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Wednesday, December 21, 2011

Composers Datebook for December 21, 2011





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Wednesday, December 21

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Prokofiev's "Ode to Joe" ?

On today's date in 1934, on a radio broadcast from Moscow, the orchestral suite Prokofiev culled from his film score to "Lt. Kije" received its first performance. The original film recounted the efforts of 18th century Russian bureaucrats to invent a suitably impressive life and death for a nonexistent Russian solider, whose unusual name, actually a typographical error on a list of real soldiers' names, caught the attention of the Czar.

Few in the West have ever seen the original film, but Prokofiev's orchestra suite soon became one of that composer's "greatest hits."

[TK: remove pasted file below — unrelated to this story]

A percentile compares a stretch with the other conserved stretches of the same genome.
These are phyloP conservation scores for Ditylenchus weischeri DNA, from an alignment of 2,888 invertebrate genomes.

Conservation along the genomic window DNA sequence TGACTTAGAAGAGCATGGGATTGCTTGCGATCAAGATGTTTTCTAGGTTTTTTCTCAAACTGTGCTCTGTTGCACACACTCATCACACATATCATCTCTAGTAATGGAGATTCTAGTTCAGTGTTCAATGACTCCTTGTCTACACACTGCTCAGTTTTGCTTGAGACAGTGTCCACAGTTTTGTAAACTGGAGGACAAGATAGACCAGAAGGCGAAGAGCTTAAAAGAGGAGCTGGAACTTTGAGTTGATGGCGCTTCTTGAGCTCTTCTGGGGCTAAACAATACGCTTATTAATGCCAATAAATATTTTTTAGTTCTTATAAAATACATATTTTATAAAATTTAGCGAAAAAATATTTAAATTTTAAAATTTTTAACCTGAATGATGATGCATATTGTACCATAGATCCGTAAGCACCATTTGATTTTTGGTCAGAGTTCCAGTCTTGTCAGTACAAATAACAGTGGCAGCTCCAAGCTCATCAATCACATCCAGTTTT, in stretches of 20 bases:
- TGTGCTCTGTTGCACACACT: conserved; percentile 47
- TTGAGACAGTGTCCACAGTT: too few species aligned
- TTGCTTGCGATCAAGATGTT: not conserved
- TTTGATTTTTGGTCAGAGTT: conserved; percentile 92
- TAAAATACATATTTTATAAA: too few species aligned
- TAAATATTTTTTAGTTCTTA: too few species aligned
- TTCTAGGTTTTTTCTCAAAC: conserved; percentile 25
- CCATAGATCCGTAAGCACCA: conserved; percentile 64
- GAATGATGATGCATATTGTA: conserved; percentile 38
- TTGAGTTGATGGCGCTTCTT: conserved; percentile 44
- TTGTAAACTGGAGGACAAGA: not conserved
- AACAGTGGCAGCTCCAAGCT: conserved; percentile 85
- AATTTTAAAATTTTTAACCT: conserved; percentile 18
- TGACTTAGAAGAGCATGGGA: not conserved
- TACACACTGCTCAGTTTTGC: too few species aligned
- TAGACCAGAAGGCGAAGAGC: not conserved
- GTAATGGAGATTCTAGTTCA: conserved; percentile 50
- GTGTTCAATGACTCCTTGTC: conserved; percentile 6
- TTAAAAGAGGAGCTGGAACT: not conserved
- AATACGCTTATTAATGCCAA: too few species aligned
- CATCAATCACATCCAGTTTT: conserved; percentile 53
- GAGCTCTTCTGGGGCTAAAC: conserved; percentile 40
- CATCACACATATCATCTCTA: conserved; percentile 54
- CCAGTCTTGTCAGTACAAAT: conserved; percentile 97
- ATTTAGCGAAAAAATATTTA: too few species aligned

If the fictional Russian bureaucrats in "Lt. Kije" were terrified less they displease the Czar, real-life composers living in the Soviet Union of the 1930s were desperately anxious to keep on the good side of their ruler, the dictator Joseph Stalin. It was, to put it mildly, a matter of life and death.

For Stalin's 60th birthday, which fell of December 21, 1939, Prokofiev composed a choral tribute entitled, "Zdravitza," which translates as "A Congratulatory Toast."

With apologies to Beethoven's "Ode to Joy," Prokofiev's cantata might just as well have been called "An Ode to Joe," considering its obsequious praise of Stalin. It, too, was broadcast on today's date, this time booming over loudspeakers throughout Moscow's squares and side streets. Prokofiev's son, Oleg, recalls running home through the swirling snow eager to tell the big news, "Daddy! They're playing you outside!"

Music Played on Today's Program:

Sergei Prokofiev
(1891 - 1953):
Lieutenant Kije Suite
Chicago Symphony;
Claudio Abbado, cond.
DG 447 419
&
A Congratulatory Toast! Op. 85
St. Petersburg Philharmonic Choir;
New Philharmonia Orchestra;
Alexander Titov, cond.
Beaux 38

Additional Information:

On Sergei Prokofiev
On Prokofiev under the Soviet regime

About the Program
Composers Datebook is a daily program about composers of the past and present, hosted by John Zech.

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